Bushfires in Australia have razed more than 10.3 million hectares (103,300 sq km) of land — roughly the size of South Korea — since September. It may be an implication of Indian Ocean Diploe (IOD).
Why did Australia suffer from drought?
- Playing out to the north and south of the equator, the progression of monsoon winds more or less corresponds to the natural occurrence of troughs and ridges in the same pressure field
- Every trough is matched by a crest somewhere — troughs represent areas of low pressure featuring ascending motion of air and its cooling, clouds and rain while ridges mean the reverse: high pressure from descending motion of air, dryness, heat, no clouds or rain.
- Climate models had indicated that the positive IOD may persist longer than typical events do — active right from May 2019 before peaking in October-November and decaying only during the first week of January 2020.
- In this manner, a positive IOD that persisted longer than usual is thought to have contributed to a delay in transition of the monsoon trough from the Northern Hemisphere to the Southern Hemisphere and onset of the Australian monsoon
- The IOD breakdown occurs when the monsoon trough moves into the southern hemisphere in early December (this is when the North-east monsoon in India draws to a close).
What followed the delay of rain?
The persistent heat and drought buttressed by the positive IOD conditions may have acted as a perfect foil for the tinder-like conditions, with climate change scientists and naysayers pitched on either side of a towering inferno, arguing their respective cases of what might have triggered the devastation.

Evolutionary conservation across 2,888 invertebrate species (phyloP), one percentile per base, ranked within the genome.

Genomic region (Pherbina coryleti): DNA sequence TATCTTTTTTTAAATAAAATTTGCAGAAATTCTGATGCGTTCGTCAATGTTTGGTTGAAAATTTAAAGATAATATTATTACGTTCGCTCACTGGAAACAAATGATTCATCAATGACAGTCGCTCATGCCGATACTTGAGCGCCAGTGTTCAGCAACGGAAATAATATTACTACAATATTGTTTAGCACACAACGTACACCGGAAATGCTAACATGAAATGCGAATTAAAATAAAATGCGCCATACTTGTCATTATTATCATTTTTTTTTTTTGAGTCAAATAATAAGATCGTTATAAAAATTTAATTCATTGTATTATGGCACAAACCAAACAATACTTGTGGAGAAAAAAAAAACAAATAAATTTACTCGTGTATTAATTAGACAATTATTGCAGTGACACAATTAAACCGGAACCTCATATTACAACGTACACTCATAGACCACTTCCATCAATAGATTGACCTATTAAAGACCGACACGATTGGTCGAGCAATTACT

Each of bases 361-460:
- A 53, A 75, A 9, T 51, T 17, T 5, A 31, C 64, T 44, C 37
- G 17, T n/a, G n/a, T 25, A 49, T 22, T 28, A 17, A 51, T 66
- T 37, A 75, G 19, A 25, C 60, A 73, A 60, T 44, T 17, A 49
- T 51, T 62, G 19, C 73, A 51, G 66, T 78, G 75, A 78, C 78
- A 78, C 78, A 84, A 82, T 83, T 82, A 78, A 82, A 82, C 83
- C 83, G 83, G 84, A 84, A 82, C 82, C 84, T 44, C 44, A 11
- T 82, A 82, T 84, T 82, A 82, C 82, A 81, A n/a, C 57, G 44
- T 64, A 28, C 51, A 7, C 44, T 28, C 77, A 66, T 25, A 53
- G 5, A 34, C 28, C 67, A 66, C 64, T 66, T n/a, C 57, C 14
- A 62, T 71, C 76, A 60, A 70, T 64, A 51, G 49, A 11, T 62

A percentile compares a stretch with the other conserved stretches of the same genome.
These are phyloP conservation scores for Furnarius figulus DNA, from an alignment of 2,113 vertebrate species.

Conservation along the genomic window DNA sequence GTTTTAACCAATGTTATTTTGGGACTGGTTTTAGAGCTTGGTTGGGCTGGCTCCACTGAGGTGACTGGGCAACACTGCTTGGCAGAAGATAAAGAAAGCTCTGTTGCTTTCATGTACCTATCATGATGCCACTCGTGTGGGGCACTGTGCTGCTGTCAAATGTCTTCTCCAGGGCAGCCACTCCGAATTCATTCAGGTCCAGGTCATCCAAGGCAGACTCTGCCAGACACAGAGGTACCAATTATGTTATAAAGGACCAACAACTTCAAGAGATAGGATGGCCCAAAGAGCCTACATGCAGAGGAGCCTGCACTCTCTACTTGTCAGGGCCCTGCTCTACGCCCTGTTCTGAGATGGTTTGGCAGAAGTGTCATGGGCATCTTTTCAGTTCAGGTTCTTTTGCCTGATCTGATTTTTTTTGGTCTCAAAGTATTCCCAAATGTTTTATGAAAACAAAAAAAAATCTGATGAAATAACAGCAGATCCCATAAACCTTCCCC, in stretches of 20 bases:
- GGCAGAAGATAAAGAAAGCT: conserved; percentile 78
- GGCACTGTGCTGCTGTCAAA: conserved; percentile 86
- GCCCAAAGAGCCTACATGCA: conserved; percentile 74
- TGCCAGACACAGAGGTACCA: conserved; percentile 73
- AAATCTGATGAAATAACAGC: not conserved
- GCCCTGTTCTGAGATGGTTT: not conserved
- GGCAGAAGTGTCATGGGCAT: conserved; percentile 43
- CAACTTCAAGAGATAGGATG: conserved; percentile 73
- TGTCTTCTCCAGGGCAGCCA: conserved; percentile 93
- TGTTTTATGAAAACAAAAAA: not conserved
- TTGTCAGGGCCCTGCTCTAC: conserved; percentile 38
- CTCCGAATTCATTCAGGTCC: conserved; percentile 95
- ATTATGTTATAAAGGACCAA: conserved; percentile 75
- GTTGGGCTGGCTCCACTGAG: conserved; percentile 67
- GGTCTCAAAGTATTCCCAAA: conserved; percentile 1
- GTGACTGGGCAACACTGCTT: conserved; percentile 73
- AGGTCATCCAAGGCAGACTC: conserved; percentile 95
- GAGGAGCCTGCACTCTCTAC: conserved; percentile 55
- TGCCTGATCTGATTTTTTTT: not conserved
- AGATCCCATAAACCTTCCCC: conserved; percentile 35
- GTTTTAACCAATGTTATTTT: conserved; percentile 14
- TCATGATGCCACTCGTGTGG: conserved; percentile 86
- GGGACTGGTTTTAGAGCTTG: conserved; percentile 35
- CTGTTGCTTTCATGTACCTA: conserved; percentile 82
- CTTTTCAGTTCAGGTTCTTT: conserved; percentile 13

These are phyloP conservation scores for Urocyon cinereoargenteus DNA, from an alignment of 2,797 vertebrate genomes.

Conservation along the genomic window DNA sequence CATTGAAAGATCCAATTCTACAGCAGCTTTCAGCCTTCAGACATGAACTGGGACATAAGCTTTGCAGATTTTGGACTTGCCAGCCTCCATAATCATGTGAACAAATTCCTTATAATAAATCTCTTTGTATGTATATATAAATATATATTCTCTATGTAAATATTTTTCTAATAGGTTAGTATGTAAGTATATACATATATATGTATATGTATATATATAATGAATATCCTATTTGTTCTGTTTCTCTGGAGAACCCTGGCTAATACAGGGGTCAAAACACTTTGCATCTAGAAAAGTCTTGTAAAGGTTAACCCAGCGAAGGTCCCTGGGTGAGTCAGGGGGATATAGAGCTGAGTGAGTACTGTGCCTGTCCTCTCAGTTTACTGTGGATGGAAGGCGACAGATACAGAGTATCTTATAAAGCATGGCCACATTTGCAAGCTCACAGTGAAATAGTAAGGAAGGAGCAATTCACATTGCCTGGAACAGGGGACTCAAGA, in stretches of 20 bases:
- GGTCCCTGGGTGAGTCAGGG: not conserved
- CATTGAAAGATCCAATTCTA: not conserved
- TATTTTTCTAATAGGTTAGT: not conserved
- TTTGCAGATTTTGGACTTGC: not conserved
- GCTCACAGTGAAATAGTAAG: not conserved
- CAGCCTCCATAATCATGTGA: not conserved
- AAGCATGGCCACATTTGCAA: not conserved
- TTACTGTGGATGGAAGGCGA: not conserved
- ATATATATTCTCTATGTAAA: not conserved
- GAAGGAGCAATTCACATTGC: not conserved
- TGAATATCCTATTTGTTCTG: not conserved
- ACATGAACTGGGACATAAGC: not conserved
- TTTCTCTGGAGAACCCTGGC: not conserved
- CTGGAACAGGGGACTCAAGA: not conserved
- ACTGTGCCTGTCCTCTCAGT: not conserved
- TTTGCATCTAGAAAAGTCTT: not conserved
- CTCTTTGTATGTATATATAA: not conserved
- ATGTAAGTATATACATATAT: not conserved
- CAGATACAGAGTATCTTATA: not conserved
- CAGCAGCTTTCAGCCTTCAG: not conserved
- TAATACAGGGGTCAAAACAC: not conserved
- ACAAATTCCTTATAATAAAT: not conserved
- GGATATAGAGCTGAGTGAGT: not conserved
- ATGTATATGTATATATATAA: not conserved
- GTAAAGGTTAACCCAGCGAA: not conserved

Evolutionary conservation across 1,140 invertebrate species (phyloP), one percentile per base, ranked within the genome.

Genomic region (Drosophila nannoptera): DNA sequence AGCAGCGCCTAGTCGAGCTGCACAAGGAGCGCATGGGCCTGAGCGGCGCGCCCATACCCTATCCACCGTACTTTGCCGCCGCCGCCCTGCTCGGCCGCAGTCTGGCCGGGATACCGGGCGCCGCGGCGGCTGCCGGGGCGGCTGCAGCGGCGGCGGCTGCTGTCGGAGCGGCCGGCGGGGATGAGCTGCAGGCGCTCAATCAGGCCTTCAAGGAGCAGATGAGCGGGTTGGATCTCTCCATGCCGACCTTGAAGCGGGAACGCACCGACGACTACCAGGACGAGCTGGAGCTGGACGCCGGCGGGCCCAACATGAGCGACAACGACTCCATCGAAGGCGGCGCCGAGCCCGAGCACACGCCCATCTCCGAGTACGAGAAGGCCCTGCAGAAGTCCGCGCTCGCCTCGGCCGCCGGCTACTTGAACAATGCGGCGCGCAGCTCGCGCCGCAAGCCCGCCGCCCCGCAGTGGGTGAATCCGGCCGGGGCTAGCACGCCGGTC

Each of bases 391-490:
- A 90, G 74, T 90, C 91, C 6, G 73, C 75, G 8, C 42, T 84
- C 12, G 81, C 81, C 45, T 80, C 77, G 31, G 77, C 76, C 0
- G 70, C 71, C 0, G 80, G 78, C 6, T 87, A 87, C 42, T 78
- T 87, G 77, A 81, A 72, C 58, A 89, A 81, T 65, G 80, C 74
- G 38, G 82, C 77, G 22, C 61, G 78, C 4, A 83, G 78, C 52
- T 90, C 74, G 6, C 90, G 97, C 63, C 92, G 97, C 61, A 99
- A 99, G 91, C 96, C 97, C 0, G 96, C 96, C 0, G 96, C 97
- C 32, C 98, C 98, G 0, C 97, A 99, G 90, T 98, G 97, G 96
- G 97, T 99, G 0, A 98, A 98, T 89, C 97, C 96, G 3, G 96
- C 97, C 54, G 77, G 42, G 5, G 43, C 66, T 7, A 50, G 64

Is it due to climate change?
In recent years, Australia has experienced longer dry conditions and exceptionally low rainfall. On the other side, climate change naysayers have been quick to point out at other triggers; for instance, one of the strongest IOD events ever on record.
Indian Ocean Dipole (IOD)
- The positive IOD refers to the warmer western basin of the Indian Ocean as compared to the Eastern basin.
- This year (2019), over the past month, strong easterly trade winds across the tropical Indian Ocean have aided the upwelling of cooler water in the eastern Indian Ocean (closer to Australia).
- At the same time, warm waters off the Horn of Africa (West Indian Ocean) have caused an even greater temperature across the basin.
Impact of IOD on Australia
- The impact of a delayed monsoon may have implications for Australian summer crops with the decline in planted area (approx. fall of 28%) in 2019–20.
- Typically, a positive IOD brings below-average winter-spring rainfall to southern and central Australia and a more severe fire season for South-East Australia.
- In the tropical Pacific Ocean, the El-Nino Southern Oscillation (ENSO) remains neutral.
- When ENSO is neutral, it has little effect on Australian and global climate, meaning other influences are more likely to dominate.